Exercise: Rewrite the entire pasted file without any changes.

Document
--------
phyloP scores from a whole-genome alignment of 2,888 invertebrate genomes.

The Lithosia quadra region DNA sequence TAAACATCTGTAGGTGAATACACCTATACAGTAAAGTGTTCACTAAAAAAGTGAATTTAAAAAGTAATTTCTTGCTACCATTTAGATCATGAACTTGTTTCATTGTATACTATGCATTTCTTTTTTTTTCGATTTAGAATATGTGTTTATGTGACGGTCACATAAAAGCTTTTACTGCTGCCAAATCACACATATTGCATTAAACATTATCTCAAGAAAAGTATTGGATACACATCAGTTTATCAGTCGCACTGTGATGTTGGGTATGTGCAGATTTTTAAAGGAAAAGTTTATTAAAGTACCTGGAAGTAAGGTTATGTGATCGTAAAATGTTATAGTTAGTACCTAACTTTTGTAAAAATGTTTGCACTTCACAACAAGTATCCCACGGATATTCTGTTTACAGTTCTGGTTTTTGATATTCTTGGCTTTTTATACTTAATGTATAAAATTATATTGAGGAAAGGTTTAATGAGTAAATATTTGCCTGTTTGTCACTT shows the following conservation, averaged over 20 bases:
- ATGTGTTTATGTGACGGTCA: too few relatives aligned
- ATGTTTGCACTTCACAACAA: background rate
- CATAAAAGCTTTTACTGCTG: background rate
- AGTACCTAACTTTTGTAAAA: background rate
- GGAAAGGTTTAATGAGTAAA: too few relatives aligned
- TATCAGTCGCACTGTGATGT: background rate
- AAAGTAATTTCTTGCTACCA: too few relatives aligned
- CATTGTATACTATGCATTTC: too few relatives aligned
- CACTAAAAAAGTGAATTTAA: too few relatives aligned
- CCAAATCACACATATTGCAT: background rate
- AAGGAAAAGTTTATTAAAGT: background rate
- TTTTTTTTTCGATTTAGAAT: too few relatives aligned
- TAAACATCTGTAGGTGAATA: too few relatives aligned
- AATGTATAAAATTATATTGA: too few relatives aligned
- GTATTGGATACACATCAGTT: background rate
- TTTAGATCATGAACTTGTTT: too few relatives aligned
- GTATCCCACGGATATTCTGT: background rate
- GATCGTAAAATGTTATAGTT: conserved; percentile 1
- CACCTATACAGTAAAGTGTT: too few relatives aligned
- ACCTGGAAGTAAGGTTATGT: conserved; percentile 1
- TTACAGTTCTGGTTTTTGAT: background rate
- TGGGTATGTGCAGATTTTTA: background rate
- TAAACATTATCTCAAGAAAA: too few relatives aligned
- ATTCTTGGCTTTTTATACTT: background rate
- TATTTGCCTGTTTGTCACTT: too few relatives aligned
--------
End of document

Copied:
phyloP scores from a whole-genome alignment of 2,888 invertebrate genomes.

The Lithosia quadra region DNA sequence TAAACATCTGTAGGTGAATACACCTATACAGTAAAGTGTTCACTAAAAAAGTGAATTTAAAAAGTAATTTCTTGCTACCATTTAGATCATGAACTTGTTTCATTGTATACTATGCATTTCTTTTTTTTTCGATTTAGAATATGTGTTTATGTGACGGTCACATAAAAGCTTTTACTGCTGCCAAATCACACATATTGCATTAAACATTATCTCAAGAAAAGTATTGGATACACATCAGTTTATCAGTCGCACTGTGATGTTGGGTATGTGCAGATTTTTAAAGGAAAAGTTTATTAAAGTACCTGGAAGTAAGGTTATGTGATCGTAAAATGTTATAGTTAGTACCTAACTTTTGTAAAAATGTTTGCACTTCACAACAAGTATCCCACGGATATTCTGTTTACAGTTCTGGTTTTTGATATTCTTGGCTTTTTATACTTAATGTATAAAATTATATTGAGGAAAGGTTTAATGAGTAAATATTTGCCTGTTTGTCACTT shows the following conservation, averaged over 20 bases:
- ATGTGTTTATGTGACGGTCA: too few relatives aligned
- ATGTTTGCACTTCACAACAA: background rate
- CATAAAAGCTTTTACTGCTG: background rate
- AGTACCTAACTTTTGTAAAA: background rate
- GGAAAGGTTTAATGAGTAAA: too few relatives aligned
- TATCAGTCGCACTGTGATGT: background rate
- AAAGTAATTTCTTGCTACCA: too few relatives aligned
- CATTGTATACTATGCATTTC: too few relatives aligned
- CACTAAAAAAGTGAATTTAA: too few relatives aligned
- CCAAATCACACATATTGCAT: background rate
- AAGGAAAAGTTTATTAAAGT: background rate
- TTTTTTTTTCGATTTAGAAT: too few relatives aligned
- TAAACATCTGTAGGTGAATA: too few relatives aligned
- AATGTATAAAATTATATTGA: too few relatives aligned
- GTATTGGATACACATCAGTT: background rate
- TTTAGATCATGAACTTGTTT: too few relatives aligned
- GTATCCCACGGATATTCTGT: background rate
- GATCGTAAAATGTTATAGTT: conserved; percentile 1
- CACCTATACAGTAAAGTGTT: too few relatives aligned
- ACCTGGAAGTAAGGTTATGT: conserved; percentile 1
- TTACAGTTCTGGTTTTTGAT: background rate
- TGGGTATGTGCAGATTTTTA: background rate
- TAAACATTATCTCAAGAAAA: too few relatives aligned
- ATTCTTGGCTTTTTATACTT: background rate
- TATTTGCCTGTTTGTCACTT: too few relatives aligned